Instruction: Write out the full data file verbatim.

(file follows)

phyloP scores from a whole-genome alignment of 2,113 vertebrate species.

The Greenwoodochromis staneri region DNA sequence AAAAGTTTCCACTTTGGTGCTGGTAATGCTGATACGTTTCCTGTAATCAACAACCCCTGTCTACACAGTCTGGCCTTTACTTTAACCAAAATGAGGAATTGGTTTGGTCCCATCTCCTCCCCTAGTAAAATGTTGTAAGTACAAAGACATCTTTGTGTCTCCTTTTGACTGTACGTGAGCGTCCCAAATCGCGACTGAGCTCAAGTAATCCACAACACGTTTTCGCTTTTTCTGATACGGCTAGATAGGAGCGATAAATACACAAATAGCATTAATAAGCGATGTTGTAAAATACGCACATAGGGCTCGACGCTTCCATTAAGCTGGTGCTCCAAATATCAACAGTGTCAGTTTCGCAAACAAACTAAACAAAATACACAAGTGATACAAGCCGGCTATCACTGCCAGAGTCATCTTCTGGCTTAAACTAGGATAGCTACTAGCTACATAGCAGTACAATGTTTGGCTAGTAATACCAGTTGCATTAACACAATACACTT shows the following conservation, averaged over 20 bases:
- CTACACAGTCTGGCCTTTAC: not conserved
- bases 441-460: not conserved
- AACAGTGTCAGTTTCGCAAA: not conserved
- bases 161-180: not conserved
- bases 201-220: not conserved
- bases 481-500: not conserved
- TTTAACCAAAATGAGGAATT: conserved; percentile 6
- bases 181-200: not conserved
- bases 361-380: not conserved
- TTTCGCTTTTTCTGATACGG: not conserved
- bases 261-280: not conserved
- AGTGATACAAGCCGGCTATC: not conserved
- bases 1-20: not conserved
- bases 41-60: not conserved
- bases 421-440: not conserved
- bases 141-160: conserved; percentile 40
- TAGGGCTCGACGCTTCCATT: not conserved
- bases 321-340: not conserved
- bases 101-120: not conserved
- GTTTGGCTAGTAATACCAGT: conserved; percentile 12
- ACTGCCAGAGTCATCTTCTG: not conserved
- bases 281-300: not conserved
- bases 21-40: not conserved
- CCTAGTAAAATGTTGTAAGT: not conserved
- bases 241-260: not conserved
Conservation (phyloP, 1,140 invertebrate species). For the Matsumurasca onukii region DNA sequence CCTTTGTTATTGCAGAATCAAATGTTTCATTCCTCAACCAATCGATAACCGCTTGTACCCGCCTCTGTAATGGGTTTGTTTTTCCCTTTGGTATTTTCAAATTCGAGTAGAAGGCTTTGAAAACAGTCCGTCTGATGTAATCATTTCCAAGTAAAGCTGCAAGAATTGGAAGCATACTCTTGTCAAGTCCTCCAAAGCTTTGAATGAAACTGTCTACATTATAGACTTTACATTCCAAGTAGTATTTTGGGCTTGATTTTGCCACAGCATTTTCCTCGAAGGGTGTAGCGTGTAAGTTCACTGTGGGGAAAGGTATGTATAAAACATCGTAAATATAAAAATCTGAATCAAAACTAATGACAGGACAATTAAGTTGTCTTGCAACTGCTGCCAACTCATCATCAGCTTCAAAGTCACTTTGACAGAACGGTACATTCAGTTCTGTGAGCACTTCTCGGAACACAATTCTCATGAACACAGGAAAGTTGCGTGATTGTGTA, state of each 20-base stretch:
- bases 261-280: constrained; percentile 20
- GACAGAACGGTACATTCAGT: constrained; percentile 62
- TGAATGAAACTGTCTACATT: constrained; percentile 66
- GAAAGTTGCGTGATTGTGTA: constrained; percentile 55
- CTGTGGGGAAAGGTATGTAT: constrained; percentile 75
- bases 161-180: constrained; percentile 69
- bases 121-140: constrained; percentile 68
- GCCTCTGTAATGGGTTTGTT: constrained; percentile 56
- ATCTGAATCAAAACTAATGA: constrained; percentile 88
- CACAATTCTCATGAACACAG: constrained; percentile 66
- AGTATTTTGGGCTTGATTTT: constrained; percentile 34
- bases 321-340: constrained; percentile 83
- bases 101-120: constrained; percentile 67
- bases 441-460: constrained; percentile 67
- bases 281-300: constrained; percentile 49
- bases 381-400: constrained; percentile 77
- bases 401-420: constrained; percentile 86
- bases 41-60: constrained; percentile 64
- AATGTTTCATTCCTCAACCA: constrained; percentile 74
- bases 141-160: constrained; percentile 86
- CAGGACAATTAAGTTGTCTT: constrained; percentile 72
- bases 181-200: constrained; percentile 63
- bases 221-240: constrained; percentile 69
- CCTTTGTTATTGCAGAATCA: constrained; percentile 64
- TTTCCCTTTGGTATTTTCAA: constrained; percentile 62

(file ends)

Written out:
phyloP scores from a whole-genome alignment of 2,113 vertebrate species.

The Greenwoodochromis staneri region DNA sequence AAAAGTTTCCACTTTGGTGCTGGTAATGCTGATACGTTTCCTGTAATCAACAACCCCTGTCTACACAGTCTGGCCTTTACTTTAACCAAAATGAGGAATTGGTTTGGTCCCATCTCCTCCCCTAGTAAAATGTTGTAAGTACAAAGACATCTTTGTGTCTCCTTTTGACTGTACGTGAGCGTCCCAAATCGCGACTGAGCTCAAGTAATCCACAACACGTTTTCGCTTTTTCTGATACGGCTAGATAGGAGCGATAAATACACAAATAGCATTAATAAGCGATGTTGTAAAATACGCACATAGGGCTCGACGCTTCCATTAAGCTGGTGCTCCAAATATCAACAGTGTCAGTTTCGCAAACAAACTAAACAAAATACACAAGTGATACAAGCCGGCTATCACTGCCAGAGTCATCTTCTGGCTTAAACTAGGATAGCTACTAGCTACATAGCAGTACAATGTTTGGCTAGTAATACCAGTTGCATTAACACAATACACTT shows the following conservation, averaged over 20 bases:
- CTACACAGTCTGGCCTTTAC: not conserved
- bases 441-460: not conserved
- AACAGTGTCAGTTTCGCAAA: not conserved
- bases 161-180: not conserved
- bases 201-220: not conserved
- bases 481-500: not conserved
- TTTAACCAAAATGAGGAATT: conserved; percentile 6
- bases 181-200: not conserved
- bases 361-380: not conserved
- TTTCGCTTTTTCTGATACGG: not conserved
- bases 261-280: not conserved
- AGTGATACAAGCCGGCTATC: not conserved
- bases 1-20: not conserved
- bases 41-60: not conserved
- bases 421-440: not conserved
- bases 141-160: conserved; percentile 40
- TAGGGCTCGACGCTTCCATT: not conserved
- bases 321-340: not conserved
- bases 101-120: not conserved
- GTTTGGCTAGTAATACCAGT: conserved; percentile 12
- ACTGCCAGAGTCATCTTCTG: not conserved
- bases 281-300: not conserved
- bases 21-40: not conserved
- CCTAGTAAAATGTTGTAAGT: not conserved
- bases 241-260: not conserved
Conservation (phyloP, 1,140 invertebrate species). For the Matsumurasca onukii region DNA sequence CCTTTGTTATTGCAGAATCAAATGTTTCATTCCTCAACCAATCGATAACCGCTTGTACCCGCCTCTGTAATGGGTTTGTTTTTCCCTTTGGTATTTTCAAATTCGAGTAGAAGGCTTTGAAAACAGTCCGTCTGATGTAATCATTTCCAAGTAAAGCTGCAAGAATTGGAAGCATACTCTTGTCAAGTCCTCCAAAGCTTTGAATGAAACTGTCTACATTATAGACTTTACATTCCAAGTAGTATTTTGGGCTTGATTTTGCCACAGCATTTTCCTCGAAGGGTGTAGCGTGTAAGTTCACTGTGGGGAAAGGTATGTATAAAACATCGTAAATATAAAAATCTGAATCAAAACTAATGACAGGACAATTAAGTTGTCTTGCAACTGCTGCCAACTCATCATCAGCTTCAAAGTCACTTTGACAGAACGGTACATTCAGTTCTGTGAGCACTTCTCGGAACACAATTCTCATGAACACAGGAAAGTTGCGTGATTGTGTA, state of each 20-base stretch:
- bases 261-280: constrained; percentile 20
- GACAGAACGGTACATTCAGT: constrained; percentile 62
- TGAATGAAACTGTCTACATT: constrained; percentile 66
- GAAAGTTGCGTGATTGTGTA: constrained; percentile 55
- CTGTGGGGAAAGGTATGTAT: constrained; percentile 75
- bases 161-180: constrained; percentile 69
- bases 121-140: constrained; percentile 68
- GCCTCTGTAATGGGTTTGTT: constrained; percentile 56
- ATCTGAATCAAAACTAATGA: constrained; percentile 88
- CACAATTCTCATGAACACAG: constrained; percentile 66
- AGTATTTTGGGCTTGATTTT: constrained; percentile 34
- bases 321-340: constrained; percentile 83
- bases 101-120: constrained; percentile 67
- bases 441-460: constrained; percentile 67
- bases 281-300: constrained; percentile 49
- bases 381-400: constrained; percentile 77
- bases 401-420: constrained; percentile 86
- bases 41-60: constrained; percentile 64
- AATGTTTCATTCCTCAACCA: constrained; percentile 74
- bases 141-160: constrained; percentile 86
- CAGGACAATTAAGTTGTCTT: constrained; percentile 72
- bases 181-200: constrained; percentile 63
- bases 221-240: constrained; percentile 69
- CCTTTGTTATTGCAGAATCA: constrained; percentile 64
- TTTCCCTTTGGTATTTTCAA: constrained; percentile 62